Share this entry

cognoscenti Line breaks: co¦gnos|centi
Pronunciation: /ˌkɒɡnəˈʃɛnti/ /ˌkɒnjəˈʃɛnti/

Definition of cognoscenti in English:

plural noun

People who are especially well informed about a particular subject: it’s worth taking a tip from the fashion cognoscenti
More example sentences
  • The fashion cognoscenti and music lovers were out in force last night for two great parties.
  • His fledgling fashion cognoscenti have accessorised the theme with, among other things, suspenders and pink, fluffy rabbit ears.
  • It's only a matter of time before the fashion cognoscenti are once more clamouring for this particular brand of undeniable elegance.

Origin

Late 18th century: Italian, literally 'people who know', from Latin cognoscent- 'getting to know', from the verb cognoscere.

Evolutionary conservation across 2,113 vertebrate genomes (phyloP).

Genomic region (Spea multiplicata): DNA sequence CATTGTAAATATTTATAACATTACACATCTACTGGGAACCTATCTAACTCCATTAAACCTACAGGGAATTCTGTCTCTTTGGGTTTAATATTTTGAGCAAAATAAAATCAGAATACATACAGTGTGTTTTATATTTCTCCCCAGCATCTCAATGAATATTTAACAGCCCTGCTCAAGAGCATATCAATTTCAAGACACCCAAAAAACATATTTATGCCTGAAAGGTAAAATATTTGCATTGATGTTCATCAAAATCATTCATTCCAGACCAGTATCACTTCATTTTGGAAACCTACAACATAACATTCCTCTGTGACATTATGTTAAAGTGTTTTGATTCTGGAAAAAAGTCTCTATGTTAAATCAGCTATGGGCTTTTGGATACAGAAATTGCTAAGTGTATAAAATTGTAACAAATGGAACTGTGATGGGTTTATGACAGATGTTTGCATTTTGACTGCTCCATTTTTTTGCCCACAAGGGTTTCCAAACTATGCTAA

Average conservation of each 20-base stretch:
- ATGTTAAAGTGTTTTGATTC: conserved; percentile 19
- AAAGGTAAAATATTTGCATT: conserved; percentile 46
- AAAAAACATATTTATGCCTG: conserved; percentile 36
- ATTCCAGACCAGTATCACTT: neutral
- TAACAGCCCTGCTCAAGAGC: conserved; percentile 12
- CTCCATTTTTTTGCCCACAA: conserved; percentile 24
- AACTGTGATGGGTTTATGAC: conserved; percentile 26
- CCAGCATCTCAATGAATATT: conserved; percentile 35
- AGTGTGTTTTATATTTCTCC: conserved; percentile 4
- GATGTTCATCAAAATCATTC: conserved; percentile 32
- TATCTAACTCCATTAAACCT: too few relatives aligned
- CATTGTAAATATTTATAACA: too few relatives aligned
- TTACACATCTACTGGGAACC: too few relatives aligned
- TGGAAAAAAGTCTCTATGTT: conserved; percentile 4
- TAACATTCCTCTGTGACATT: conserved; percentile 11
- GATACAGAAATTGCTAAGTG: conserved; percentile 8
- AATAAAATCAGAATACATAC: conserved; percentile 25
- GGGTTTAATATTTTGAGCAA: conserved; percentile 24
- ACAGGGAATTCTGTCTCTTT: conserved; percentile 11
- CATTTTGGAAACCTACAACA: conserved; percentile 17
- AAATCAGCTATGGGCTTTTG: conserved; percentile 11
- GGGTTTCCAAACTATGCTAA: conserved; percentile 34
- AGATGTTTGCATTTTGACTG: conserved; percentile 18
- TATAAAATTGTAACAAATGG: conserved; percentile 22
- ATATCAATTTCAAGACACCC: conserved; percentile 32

More
  • quaint from Middle English:

    In the Middle Ages quaint meant ‘wise, clever’, and ‘ingenious, cunningly designed, or skilfully made’. Another early sense was ‘beautiful or elegant’. Over time these meanings led to the more general notion of ‘out of the ordinary’. The current use, describing something interestingly unusual or old-fashioned, is found from the late 18th century—before this, the word had become quite rare. It comes from Old French cointe, from Latin cognoscere ‘to know’, which is the root of words such as acquaint (Middle English), literally ‘to make known to’; cognoscenti (late 18th century) from Italian for ‘those who know’; incognito; and recognize.

Words that rhyme with cognoscenti

al dente, aplenty, divertimenti, lisente, plenty, portamenti, sente, twenty, twenty-twenty, venti

Definition of cognoscenti in:

Share this entry

 

What do you find interesting about this word or phrase?

Comments that don't adhere to our Community Guidelines may be moderated or removed.

Get more from Oxford Dictionaries

Subscribe to remove adverts and access premium resources